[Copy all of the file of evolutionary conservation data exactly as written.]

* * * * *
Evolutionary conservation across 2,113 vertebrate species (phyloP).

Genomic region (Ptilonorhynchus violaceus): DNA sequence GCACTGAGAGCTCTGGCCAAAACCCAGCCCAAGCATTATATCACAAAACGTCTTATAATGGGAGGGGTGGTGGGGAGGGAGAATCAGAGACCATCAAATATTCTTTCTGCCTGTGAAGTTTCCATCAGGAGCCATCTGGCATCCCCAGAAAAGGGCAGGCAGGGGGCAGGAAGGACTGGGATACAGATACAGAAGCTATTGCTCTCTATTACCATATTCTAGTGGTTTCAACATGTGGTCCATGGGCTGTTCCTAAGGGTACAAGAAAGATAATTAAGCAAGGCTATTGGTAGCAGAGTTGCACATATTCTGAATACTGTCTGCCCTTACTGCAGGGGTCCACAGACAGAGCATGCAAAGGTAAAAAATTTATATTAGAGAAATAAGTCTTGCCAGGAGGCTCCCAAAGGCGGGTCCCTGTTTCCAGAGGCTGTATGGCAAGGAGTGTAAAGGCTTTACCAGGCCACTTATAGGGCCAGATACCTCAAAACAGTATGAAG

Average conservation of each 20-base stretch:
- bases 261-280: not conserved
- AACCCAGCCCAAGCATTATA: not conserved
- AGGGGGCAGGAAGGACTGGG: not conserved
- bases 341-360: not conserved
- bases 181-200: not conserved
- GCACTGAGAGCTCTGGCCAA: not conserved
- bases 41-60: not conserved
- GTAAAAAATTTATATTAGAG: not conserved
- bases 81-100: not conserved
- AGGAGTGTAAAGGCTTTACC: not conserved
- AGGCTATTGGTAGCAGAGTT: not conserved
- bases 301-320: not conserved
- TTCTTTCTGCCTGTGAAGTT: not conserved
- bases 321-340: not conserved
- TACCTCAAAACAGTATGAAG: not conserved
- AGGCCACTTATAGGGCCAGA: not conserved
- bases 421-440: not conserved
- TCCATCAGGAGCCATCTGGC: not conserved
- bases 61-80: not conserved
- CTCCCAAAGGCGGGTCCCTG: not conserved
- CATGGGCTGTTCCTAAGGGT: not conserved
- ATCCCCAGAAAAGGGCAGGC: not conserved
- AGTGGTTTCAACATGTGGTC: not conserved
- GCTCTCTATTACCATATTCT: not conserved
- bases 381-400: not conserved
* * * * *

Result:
Evolutionary conservation across 2,113 vertebrate species (phyloP).

Genomic region (Ptilonorhynchus violaceus): DNA sequence GCACTGAGAGCTCTGGCCAAAACCCAGCCCAAGCATTATATCACAAAACGTCTTATAATGGGAGGGGTGGTGGGGAGGGAGAATCAGAGACCATCAAATATTCTTTCTGCCTGTGAAGTTTCCATCAGGAGCCATCTGGCATCCCCAGAAAAGGGCAGGCAGGGGGCAGGAAGGACTGGGATACAGATACAGAAGCTATTGCTCTCTATTACCATATTCTAGTGGTTTCAACATGTGGTCCATGGGCTGTTCCTAAGGGTACAAGAAAGATAATTAAGCAAGGCTATTGGTAGCAGAGTTGCACATATTCTGAATACTGTCTGCCCTTACTGCAGGGGTCCACAGACAGAGCATGCAAAGGTAAAAAATTTATATTAGAGAAATAAGTCTTGCCAGGAGGCTCCCAAAGGCGGGTCCCTGTTTCCAGAGGCTGTATGGCAAGGAGTGTAAAGGCTTTACCAGGCCACTTATAGGGCCAGATACCTCAAAACAGTATGAAG

Average conservation of each 20-base stretch:
- bases 261-280: not conserved
- AACCCAGCCCAAGCATTATA: not conserved
- AGGGGGCAGGAAGGACTGGG: not conserved
- bases 341-360: not conserved
- bases 181-200: not conserved
- GCACTGAGAGCTCTGGCCAA: not conserved
- bases 41-60: not conserved
- GTAAAAAATTTATATTAGAG: not conserved
- bases 81-100: not conserved
- AGGAGTGTAAAGGCTTTACC: not conserved
- AGGCTATTGGTAGCAGAGTT: not conserved
- bases 301-320: not conserved
- TTCTTTCTGCCTGTGAAGTT: not conserved
- bases 321-340: not conserved
- TACCTCAAAACAGTATGAAG: not conserved
- AGGCCACTTATAGGGCCAGA: not conserved
- bases 421-440: not conserved
- TCCATCAGGAGCCATCTGGC: not conserved
- bases 61-80: not conserved
- CTCCCAAAGGCGGGTCCCTG: not conserved
- CATGGGCTGTTCCTAAGGGT: not conserved
- ATCCCCAGAAAAGGGCAGGC: not conserved
- AGTGGTTTCAACATGTGGTC: not conserved
- GCTCTCTATTACCATATTCT: not conserved
- bases 381-400: not conserved